David Cameron and Ed Miliband are locked in a battle over the Prime Minister's pledge to introduces English votes for English laws alongside greater devolved powers for Scotland.
Cameron had promised to answer the "West Lothian question" - Scottish MPs can vote on solely English issues - by banning non-English MPs from voting on England only issues, as part of his promise to deliver new powers to Scotland.
However, Labour leader Mr Miliband has said he does not want to look at plans for devolved powers to England, Wales and Norther Ireland until Autumn next year - after the general election.
Mr Miliband warned having English MPs vote on English laws only would create a two-tier Parliament and overlooked the effect some English-only policies had on the rest of the UK.
Labour, who have a loyal following in Wales and Scotland, stand to lose influence in Parliament if English votes for English laws is introduced.
Right at the minute the English are getting a rotten deal.
UKIP leader Nigel Farage has told Good Morning Britain that "England needs a voice" and that we should start making changes today.
"The English do need a parliament of some kind," he added, "we need a constitutional convention to work out how we can have a fair federal United Kingdom where all four parts of the Kingdom get a fair say."
Actor Brian Cox said that regardless of the result, today has been "a tremendously proud day in many ways".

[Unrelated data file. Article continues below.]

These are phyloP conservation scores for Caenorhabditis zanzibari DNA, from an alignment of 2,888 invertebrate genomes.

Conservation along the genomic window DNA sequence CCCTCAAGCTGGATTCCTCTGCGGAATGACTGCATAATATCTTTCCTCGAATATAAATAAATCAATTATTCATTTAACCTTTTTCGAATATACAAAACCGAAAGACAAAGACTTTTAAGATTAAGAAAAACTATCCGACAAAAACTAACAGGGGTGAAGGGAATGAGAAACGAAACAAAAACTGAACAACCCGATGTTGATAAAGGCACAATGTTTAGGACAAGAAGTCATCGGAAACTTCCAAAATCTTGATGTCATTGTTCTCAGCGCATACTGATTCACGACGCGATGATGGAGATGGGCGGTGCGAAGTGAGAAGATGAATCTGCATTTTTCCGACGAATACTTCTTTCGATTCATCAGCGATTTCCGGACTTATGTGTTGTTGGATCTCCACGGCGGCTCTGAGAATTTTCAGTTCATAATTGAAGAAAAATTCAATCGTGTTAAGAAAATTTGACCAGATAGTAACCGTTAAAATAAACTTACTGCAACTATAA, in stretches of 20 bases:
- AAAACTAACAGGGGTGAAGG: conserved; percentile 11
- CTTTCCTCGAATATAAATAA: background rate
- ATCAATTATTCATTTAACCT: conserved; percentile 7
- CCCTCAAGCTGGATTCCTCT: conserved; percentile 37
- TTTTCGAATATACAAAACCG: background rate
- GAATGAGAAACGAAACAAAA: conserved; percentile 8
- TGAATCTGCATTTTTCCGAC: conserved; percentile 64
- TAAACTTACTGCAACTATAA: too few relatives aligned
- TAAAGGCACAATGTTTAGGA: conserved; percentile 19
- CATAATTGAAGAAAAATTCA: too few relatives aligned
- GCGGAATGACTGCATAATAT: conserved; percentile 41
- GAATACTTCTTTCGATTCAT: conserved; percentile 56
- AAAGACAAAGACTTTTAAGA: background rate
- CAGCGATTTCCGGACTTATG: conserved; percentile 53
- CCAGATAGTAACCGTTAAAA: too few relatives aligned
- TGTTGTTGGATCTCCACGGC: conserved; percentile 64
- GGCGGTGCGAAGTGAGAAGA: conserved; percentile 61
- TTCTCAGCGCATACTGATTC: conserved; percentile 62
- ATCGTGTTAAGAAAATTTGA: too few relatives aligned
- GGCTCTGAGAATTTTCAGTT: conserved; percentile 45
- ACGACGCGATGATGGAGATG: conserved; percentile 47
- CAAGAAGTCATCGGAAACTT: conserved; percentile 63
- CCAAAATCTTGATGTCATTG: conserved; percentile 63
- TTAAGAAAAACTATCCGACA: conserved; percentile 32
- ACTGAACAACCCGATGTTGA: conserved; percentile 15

The prominent supporter of independence added, "we've managed to shake the political establishment to its roots".
Former Foreign Secretary William Hague spoke to John Stapleton this morning, he said, "when it is clear, as the Prime Minister has made it clear, we are going to look at the UK as a whole."
He added that greater power for people at the local level is "part of the development for the United Kingdom."
Kenny MacAskill MSP has told Good Morning Britain that he wants to see "the detail and delivery" of Cameron's devolution pledge.
Speaking to Ben Shephard and Susanna Reid he said: "We do expect the delivery and we do expect significant devolution."
Let us also remember why it was right to ask the definitive question; yes or no. Because now the debate has been settled for a generation.
In an official statement today Prime Minister David Cameron talked of a "balanced settlement" for the people of Scotland, England, Wales and Northern Ireland.
He said: "Just with other big issues it is right to take and not to duck the big decision."
The debate has created some deep divisions in our country... some people have felt unable to speak except through the ballot box.
Better Together leader Alistair Darling has called today a "momentous day" for both Scotland and the United Kingdom "as a whole."
Speaking this morning he said Scotland has chosen "unity over division".